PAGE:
Government Contractors and APTs
September 15, 2015
The last several months have seen an increase in the reported breaches of government or related networks. The University of Virginia network was breached recently by Chinese hackers, mainly, it is thought, because of their connection to DoD, Intelligence, and other government contractors, programs, and facilities.
Government contractors seem especially vulnerable these days, particularly to APTs, so let’s take a look at this threat with fresh eyes.
The ABCs of APTs
A. Advanced analysis of seemingly disparate data over time creates a fairly distinct picture of user habits and preferences. Just as marketing professionals (aka algorithms) can use this picture to predict your next shoe purchase, hackers use the data to get to know you. The more sophisticated of these call it target development, and they choose specific targets within organizations. Before you declare your organization immune to this, consider the most useful tool in their toolbox: Google.
P. Persistent attacks on your network are often invisible. Patient hackers use social engineering techniques to worm their way in the door to better understand your key vulnerabilities. Teams of specialists join forces to exploit opportunities they identify, spearphishing selected personnel or deploying RATs to quietly control your network from a distance.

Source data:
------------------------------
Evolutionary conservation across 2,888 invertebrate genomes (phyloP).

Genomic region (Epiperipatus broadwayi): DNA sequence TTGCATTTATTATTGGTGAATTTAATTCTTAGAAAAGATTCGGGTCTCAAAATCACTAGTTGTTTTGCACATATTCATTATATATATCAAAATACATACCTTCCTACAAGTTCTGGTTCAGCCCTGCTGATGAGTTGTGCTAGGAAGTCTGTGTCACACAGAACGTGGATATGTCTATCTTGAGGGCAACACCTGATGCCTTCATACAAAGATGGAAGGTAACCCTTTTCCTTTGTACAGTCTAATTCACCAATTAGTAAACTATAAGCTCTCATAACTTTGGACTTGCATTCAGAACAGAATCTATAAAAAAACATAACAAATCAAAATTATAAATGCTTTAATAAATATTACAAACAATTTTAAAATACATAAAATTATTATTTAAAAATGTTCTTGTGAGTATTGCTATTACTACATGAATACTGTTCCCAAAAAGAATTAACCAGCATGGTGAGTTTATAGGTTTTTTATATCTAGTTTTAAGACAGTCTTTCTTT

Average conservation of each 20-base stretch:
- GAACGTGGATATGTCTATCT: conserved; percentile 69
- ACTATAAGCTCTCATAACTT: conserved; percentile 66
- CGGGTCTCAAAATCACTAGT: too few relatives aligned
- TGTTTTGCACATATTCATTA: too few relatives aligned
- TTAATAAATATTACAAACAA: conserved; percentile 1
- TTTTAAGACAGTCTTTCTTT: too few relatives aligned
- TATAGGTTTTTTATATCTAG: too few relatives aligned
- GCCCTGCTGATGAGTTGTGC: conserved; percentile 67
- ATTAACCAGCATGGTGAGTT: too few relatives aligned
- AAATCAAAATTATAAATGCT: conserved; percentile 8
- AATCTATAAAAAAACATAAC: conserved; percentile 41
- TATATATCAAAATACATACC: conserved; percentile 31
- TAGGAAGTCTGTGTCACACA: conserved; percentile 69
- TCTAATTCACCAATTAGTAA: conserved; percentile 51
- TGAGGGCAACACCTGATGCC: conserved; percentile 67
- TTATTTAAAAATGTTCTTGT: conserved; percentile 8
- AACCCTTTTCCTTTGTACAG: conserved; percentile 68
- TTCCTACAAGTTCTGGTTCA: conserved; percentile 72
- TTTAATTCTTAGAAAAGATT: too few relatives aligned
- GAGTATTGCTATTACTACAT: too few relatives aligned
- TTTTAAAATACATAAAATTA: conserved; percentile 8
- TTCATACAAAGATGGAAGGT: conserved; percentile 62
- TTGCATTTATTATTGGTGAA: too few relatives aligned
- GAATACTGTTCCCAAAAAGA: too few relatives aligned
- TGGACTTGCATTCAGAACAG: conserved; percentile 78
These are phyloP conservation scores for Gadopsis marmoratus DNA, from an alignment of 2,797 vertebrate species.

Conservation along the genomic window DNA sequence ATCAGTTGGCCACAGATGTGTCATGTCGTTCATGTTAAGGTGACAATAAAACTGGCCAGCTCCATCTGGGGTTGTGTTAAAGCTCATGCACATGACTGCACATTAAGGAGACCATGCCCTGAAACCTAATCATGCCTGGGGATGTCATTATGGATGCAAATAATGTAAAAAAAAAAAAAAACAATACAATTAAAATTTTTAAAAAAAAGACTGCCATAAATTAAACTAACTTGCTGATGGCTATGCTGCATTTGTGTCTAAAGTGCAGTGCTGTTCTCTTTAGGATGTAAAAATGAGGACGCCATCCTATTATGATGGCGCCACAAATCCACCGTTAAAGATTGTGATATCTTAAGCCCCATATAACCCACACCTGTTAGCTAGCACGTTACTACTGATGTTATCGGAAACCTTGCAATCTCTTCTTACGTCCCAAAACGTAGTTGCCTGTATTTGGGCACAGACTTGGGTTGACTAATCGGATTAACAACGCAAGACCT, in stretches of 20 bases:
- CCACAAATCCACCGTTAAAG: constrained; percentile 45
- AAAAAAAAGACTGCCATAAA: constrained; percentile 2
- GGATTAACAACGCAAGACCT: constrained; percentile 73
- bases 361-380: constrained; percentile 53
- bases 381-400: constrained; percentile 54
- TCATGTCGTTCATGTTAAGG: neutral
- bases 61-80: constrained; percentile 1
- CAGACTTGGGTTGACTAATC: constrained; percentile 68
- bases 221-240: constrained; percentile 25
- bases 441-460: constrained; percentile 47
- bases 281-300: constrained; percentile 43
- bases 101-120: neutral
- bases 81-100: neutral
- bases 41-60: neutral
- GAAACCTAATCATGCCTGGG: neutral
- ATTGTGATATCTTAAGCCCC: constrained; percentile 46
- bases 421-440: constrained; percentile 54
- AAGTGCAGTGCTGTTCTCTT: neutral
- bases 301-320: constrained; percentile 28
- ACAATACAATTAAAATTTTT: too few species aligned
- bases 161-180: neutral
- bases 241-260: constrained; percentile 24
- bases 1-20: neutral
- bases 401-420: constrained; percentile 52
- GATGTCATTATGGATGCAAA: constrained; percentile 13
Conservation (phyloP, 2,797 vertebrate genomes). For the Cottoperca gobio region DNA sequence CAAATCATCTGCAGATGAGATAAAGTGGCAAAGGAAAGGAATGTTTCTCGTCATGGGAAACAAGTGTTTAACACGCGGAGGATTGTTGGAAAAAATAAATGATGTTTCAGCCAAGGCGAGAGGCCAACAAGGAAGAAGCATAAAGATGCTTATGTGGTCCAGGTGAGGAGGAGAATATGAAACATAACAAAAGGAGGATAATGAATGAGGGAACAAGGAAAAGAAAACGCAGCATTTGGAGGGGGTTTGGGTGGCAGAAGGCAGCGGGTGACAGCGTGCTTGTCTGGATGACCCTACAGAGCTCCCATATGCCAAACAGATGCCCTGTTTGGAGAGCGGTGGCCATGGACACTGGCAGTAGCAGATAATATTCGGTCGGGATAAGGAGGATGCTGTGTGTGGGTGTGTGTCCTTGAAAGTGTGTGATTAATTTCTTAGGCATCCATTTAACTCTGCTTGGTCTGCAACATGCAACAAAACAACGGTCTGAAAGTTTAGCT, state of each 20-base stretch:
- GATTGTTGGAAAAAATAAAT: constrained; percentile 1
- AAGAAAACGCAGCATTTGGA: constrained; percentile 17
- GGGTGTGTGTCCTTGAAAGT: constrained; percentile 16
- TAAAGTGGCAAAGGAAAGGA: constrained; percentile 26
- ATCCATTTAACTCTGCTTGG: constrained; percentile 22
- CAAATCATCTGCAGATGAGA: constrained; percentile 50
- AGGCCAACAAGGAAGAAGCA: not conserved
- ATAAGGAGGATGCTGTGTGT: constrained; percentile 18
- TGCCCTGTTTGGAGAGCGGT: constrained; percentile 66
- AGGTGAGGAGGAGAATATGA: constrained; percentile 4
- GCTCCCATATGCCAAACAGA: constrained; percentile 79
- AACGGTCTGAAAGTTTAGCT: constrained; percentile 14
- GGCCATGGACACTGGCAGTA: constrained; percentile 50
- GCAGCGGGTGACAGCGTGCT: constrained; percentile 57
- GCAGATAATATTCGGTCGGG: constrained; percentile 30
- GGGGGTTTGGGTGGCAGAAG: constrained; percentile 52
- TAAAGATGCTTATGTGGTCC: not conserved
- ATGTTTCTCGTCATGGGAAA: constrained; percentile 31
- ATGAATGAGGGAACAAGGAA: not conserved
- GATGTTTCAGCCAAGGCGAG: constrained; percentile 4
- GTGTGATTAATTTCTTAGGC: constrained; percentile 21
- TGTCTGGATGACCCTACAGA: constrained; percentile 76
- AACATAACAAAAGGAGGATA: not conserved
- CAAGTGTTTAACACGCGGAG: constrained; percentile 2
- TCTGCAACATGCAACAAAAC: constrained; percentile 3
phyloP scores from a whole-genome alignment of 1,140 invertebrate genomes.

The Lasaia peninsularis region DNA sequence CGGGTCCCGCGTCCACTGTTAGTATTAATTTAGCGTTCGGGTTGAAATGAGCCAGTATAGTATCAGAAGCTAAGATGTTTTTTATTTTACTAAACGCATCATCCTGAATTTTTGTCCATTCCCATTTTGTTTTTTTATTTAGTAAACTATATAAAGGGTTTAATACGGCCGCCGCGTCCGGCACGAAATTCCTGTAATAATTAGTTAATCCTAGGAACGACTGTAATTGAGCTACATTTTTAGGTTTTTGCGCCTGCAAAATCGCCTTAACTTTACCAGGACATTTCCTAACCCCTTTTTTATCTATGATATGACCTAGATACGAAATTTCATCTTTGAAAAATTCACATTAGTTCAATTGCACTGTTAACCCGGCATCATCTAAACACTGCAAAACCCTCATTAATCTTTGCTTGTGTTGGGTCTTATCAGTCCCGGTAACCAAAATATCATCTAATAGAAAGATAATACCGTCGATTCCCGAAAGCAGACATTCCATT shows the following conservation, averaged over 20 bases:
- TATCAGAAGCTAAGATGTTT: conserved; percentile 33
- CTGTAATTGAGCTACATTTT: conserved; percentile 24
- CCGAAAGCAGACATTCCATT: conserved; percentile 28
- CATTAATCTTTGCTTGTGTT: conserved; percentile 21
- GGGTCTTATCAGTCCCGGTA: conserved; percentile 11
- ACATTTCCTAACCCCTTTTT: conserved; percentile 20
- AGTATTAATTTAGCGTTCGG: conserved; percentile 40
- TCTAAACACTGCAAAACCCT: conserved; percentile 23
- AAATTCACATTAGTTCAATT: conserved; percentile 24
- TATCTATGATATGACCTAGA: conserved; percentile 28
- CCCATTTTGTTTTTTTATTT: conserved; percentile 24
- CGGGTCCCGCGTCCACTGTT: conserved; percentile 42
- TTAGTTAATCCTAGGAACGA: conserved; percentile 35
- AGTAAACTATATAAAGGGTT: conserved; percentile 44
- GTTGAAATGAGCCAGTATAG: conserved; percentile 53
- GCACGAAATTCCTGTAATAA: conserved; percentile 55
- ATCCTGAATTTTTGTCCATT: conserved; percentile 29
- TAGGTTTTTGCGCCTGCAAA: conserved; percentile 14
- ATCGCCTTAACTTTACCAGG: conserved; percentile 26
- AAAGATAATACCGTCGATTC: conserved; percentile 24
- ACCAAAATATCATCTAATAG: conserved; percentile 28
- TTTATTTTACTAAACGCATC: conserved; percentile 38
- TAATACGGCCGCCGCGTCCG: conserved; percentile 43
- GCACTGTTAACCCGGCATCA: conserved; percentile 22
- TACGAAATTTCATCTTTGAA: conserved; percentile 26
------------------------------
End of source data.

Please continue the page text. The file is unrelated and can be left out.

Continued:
T. Threats to the confidentiality, accessibility, and integrity of your network and data are fully realized when you, as a target are “pwned” or owned. The team of covert operatives then begins to extract selected files and data before making a clean extraction, usually without making their presence known at all.
Advanced Persistent Threats are almost impossible to identify and even more difficult to mitigate. They pose significant threats because the attackers are more heavily invested in a profitable outcome, taking extra precautions to remain undetected, preserving their ability to fight another day.
Cybersecurity Now Easy and Cheap!
Contrary to the SEO-optimized headline above, there are no easy solutions to APTs. ICS can be a vital part of your defense with services like vulnerability assessment and penetration testing, and prevention is a lot easier and dramatically less expensive than recovery. If you like the sound of that math, you should really hear the rest of the story.